As some of you may already suspect, this will become yet another homemade version of Angron — whatever obsession with the Lord of the XII legion fellow hobbyist Reg is suffering from, I seem to have been infected with it as well!

Anyway, I am going for a model inspired by this piece of artwork from the late, great Wayne England:

Angron by Wayne England

Angron by Wayne England

Since I already have the stock Forgeworld model wielding Gorefather and Gorechild, it made sense to go for a version with the two-handed axe that appears so often in the classic artwork, such as the one shown above, but also in what is probably the oldes sketch showing Angron by none other than the legendary John Blanche:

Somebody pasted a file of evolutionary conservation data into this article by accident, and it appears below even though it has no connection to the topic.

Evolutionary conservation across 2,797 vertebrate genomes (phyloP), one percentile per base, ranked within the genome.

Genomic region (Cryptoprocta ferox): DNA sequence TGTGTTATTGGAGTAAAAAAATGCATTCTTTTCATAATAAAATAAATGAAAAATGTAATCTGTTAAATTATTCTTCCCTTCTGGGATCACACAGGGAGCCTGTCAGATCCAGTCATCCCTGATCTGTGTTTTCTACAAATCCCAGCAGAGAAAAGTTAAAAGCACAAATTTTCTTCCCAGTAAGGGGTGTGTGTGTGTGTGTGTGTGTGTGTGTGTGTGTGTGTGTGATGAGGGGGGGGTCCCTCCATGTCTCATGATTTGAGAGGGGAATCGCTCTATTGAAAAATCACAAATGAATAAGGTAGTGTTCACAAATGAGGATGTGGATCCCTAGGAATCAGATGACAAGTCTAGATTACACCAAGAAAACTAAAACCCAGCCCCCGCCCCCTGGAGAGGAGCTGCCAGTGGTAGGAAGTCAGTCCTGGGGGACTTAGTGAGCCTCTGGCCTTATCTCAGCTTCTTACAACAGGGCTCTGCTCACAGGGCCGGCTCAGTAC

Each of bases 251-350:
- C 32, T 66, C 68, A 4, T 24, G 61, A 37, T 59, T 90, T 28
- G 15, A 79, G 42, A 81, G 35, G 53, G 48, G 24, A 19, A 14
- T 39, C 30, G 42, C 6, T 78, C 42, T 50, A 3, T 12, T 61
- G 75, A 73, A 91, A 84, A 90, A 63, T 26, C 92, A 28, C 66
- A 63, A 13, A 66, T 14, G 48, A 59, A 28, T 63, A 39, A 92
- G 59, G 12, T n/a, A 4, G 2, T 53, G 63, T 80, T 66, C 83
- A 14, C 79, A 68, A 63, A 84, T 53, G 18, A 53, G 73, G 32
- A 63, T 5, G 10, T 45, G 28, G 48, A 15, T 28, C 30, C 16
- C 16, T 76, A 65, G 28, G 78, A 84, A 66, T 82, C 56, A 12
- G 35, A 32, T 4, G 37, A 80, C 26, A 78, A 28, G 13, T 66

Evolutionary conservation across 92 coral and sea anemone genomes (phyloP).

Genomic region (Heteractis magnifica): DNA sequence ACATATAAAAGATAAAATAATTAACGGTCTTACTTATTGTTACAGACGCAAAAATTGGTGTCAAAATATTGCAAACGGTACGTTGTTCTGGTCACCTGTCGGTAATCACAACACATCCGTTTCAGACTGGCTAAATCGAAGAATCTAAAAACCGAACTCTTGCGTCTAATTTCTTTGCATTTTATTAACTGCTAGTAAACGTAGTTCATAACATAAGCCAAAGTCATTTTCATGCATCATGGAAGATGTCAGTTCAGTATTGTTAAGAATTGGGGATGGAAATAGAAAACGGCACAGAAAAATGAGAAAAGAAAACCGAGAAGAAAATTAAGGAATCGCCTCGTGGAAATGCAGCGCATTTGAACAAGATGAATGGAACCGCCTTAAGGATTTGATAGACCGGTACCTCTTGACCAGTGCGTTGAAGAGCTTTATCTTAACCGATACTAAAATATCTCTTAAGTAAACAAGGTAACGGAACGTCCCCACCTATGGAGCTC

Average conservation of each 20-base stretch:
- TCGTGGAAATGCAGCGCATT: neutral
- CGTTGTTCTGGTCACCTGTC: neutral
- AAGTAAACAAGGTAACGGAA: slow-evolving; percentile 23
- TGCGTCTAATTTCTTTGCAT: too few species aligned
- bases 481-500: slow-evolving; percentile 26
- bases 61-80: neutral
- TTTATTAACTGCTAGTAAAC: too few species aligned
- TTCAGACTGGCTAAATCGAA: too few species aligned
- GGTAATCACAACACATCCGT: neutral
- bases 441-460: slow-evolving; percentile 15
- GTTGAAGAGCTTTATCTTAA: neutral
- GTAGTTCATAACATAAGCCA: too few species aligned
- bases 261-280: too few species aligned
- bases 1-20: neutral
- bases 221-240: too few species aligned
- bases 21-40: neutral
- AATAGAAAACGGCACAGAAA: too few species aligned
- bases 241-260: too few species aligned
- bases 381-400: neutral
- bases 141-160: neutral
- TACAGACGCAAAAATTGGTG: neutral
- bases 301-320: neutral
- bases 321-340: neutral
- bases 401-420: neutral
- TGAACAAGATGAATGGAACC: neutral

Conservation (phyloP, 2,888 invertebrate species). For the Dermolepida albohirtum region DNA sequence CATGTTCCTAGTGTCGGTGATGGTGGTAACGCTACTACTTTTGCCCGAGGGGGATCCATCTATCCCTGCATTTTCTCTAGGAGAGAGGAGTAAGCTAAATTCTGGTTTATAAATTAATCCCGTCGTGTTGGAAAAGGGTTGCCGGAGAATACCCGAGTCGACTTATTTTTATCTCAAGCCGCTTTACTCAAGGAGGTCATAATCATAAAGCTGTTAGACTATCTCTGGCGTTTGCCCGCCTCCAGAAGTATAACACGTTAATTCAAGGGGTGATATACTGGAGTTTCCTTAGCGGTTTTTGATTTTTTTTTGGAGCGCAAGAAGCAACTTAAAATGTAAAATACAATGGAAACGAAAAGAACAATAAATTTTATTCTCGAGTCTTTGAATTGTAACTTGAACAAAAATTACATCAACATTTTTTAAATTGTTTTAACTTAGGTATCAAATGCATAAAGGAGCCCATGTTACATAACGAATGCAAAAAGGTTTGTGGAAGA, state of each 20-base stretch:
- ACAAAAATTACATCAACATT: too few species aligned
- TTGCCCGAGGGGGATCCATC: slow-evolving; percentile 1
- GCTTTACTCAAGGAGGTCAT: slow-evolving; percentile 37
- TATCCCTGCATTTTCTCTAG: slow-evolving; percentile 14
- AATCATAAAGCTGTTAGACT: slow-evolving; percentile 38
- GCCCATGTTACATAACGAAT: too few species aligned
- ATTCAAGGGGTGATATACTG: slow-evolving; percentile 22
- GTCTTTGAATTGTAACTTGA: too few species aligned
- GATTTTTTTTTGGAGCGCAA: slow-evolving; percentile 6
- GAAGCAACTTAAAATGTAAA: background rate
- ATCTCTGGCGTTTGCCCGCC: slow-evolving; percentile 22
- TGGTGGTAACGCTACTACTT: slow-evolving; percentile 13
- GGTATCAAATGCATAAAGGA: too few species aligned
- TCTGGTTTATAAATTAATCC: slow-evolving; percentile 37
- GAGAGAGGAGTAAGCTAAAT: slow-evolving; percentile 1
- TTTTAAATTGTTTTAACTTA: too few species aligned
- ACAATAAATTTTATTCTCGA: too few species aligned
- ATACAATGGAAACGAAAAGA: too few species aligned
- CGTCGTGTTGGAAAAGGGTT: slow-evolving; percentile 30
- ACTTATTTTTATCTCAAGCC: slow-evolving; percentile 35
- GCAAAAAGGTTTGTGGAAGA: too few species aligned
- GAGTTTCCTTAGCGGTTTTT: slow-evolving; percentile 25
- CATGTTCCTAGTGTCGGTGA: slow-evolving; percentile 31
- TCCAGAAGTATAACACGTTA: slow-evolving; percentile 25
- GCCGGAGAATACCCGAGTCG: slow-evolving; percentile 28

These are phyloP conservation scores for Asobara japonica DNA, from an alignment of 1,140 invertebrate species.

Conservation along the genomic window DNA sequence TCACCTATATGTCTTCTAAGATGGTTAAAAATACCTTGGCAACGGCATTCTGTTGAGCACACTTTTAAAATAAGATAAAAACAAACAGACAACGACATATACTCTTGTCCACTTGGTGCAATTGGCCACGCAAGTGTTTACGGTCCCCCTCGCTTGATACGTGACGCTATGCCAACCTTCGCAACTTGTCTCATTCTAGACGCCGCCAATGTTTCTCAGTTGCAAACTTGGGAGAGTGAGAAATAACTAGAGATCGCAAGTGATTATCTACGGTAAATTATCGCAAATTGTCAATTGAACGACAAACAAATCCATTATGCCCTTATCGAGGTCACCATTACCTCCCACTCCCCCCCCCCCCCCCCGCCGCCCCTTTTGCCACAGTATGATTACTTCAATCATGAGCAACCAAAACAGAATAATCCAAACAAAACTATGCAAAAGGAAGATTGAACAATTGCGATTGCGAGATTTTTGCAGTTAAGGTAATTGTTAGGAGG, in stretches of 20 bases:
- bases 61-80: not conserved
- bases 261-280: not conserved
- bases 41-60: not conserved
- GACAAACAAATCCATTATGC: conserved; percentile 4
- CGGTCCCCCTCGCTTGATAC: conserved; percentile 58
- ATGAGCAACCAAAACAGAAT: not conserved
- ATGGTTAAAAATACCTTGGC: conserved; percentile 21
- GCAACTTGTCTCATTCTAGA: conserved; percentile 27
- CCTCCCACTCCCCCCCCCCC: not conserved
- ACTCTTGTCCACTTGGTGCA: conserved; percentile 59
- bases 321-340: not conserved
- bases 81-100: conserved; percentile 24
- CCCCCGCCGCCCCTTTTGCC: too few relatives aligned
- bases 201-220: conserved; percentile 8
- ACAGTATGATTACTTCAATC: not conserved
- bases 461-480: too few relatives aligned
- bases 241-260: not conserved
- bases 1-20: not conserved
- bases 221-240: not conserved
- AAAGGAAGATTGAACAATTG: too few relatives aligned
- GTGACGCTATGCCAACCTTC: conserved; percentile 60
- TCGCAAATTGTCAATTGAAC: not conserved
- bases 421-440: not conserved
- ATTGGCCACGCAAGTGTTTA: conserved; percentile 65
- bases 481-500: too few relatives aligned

Angron by John Blanche

Angron by John Blanche

The “winged” axe is also a part of my Daemon-Primarch version of Angron, as you will probably remember, so this should make for a nice visual shout out.

The model is still a very, very early WIP at this point, however, so it’ll be a while before we can consider this chap finished. But in any case, it seems like my series on building various incarnations of Angron will have to turn into a “quadtych”, after all — is that even a word…?

 

So yeah, I hope you’ve enjoyed this week’s look at my desk! I would of course love to hear any feedback you may have! And, as always, thanks for looking and stay tuned for more!